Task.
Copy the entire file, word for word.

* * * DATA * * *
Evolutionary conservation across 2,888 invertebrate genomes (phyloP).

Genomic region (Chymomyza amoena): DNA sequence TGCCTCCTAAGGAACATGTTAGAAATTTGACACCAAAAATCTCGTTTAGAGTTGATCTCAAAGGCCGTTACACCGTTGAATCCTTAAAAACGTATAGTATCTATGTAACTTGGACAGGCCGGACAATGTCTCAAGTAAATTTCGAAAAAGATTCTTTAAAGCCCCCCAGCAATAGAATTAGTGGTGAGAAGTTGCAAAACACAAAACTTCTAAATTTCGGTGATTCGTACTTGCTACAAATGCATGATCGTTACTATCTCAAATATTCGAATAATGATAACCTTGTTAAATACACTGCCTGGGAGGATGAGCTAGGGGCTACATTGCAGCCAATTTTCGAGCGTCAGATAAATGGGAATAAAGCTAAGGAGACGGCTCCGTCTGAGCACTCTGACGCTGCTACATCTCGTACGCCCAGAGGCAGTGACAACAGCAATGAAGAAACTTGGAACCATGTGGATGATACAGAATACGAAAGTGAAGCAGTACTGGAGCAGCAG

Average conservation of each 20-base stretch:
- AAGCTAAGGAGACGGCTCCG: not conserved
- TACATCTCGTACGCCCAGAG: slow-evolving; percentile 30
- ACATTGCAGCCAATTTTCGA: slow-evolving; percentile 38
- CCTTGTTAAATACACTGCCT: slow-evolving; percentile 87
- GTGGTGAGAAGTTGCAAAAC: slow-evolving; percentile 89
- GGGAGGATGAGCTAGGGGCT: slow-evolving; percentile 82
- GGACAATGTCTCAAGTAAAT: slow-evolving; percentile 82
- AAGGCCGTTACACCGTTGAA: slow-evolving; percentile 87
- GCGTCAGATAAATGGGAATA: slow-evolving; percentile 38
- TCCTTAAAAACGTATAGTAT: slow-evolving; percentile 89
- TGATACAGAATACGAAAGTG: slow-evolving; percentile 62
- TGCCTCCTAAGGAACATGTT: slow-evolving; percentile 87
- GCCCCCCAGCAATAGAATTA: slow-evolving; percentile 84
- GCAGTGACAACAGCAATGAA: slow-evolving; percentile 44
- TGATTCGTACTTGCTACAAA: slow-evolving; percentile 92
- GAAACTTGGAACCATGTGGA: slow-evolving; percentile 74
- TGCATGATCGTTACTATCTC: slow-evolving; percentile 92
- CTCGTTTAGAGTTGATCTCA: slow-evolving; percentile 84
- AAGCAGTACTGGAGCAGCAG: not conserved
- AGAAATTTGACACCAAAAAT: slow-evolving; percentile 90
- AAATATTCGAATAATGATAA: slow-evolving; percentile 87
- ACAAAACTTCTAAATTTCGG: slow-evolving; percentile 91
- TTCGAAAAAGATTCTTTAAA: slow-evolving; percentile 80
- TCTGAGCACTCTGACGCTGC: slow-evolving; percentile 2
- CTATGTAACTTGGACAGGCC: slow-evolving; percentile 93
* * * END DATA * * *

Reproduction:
Evolutionary conservation across 2,888 invertebrate genomes (phyloP).

Genomic region (Chymomyza amoena): DNA sequence TGCCTCCTAAGGAACATGTTAGAAATTTGACACCAAAAATCTCGTTTAGAGTTGATCTCAAAGGCCGTTACACCGTTGAATCCTTAAAAACGTATAGTATCTATGTAACTTGGACAGGCCGGACAATGTCTCAAGTAAATTTCGAAAAAGATTCTTTAAAGCCCCCCAGCAATAGAATTAGTGGTGAGAAGTTGCAAAACACAAAACTTCTAAATTTCGGTGATTCGTACTTGCTACAAATGCATGATCGTTACTATCTCAAATATTCGAATAATGATAACCTTGTTAAATACACTGCCTGGGAGGATGAGCTAGGGGCTACATTGCAGCCAATTTTCGAGCGTCAGATAAATGGGAATAAAGCTAAGGAGACGGCTCCGTCTGAGCACTCTGACGCTGCTACATCTCGTACGCCCAGAGGCAGTGACAACAGCAATGAAGAAACTTGGAACCATGTGGATGATACAGAATACGAAAGTGAAGCAGTACTGGAGCAGCAG

Average conservation of each 20-base stretch:
- AAGCTAAGGAGACGGCTCCG: not conserved
- TACATCTCGTACGCCCAGAG: slow-evolving; percentile 30
- ACATTGCAGCCAATTTTCGA: slow-evolving; percentile 38
- CCTTGTTAAATACACTGCCT: slow-evolving; percentile 87
- GTGGTGAGAAGTTGCAAAAC: slow-evolving; percentile 89
- GGGAGGATGAGCTAGGGGCT: slow-evolving; percentile 82
- GGACAATGTCTCAAGTAAAT: slow-evolving; percentile 82
- AAGGCCGTTACACCGTTGAA: slow-evolving; percentile 87
- GCGTCAGATAAATGGGAATA: slow-evolving; percentile 38
- TCCTTAAAAACGTATAGTAT: slow-evolving; percentile 89
- TGATACAGAATACGAAAGTG: slow-evolving; percentile 62
- TGCCTCCTAAGGAACATGTT: slow-evolving; percentile 87
- GCCCCCCAGCAATAGAATTA: slow-evolving; percentile 84
- GCAGTGACAACAGCAATGAA: slow-evolving; percentile 44
- TGATTCGTACTTGCTACAAA: slow-evolving; percentile 92
- GAAACTTGGAACCATGTGGA: slow-evolving; percentile 74
- TGCATGATCGTTACTATCTC: slow-evolving; percentile 92
- CTCGTTTAGAGTTGATCTCA: slow-evolving; percentile 84
- AAGCAGTACTGGAGCAGCAG: not conserved
- AGAAATTTGACACCAAAAAT: slow-evolving; percentile 90
- AAATATTCGAATAATGATAA: slow-evolving; percentile 87
- ACAAAACTTCTAAATTTCGG: slow-evolving; percentile 91
- TTCGAAAAAGATTCTTTAAA: slow-evolving; percentile 80
- TCTGAGCACTCTGACGCTGC: slow-evolving; percentile 2
- CTATGTAACTTGGACAGGCC: slow-evolving; percentile 93